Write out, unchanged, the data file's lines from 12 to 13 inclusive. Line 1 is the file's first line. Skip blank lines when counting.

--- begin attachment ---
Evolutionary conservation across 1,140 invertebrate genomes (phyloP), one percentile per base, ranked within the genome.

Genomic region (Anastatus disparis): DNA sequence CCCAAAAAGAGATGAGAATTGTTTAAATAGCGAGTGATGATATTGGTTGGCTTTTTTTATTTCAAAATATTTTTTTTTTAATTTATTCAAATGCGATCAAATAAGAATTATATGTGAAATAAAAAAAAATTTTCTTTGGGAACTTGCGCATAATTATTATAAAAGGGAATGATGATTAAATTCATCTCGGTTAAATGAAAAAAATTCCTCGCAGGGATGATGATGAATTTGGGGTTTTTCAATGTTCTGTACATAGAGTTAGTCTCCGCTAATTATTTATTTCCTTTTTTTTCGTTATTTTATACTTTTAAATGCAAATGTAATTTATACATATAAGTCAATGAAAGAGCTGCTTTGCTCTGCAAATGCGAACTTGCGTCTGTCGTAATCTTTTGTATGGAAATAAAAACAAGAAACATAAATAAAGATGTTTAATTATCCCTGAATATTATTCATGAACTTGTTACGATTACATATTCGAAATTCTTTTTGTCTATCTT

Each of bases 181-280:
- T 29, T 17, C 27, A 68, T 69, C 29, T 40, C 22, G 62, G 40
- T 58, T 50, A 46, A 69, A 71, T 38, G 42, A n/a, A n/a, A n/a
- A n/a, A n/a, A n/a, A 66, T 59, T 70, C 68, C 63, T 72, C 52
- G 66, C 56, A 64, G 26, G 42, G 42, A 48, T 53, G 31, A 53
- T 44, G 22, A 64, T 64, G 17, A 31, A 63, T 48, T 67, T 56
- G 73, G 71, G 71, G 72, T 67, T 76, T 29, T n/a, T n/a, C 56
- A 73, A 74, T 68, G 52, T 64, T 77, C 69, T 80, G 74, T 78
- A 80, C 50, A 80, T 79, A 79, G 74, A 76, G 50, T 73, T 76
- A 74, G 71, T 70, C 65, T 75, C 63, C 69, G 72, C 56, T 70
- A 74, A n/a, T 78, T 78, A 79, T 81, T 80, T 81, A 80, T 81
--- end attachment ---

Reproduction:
- A 74, G 71, T 70, C 65, T 75, C 63, C 69, G 72, C 56, T 70
- A 74, A n/a, T 78, T 78, A 79, T 81, T 80, T 81, A 80, T 81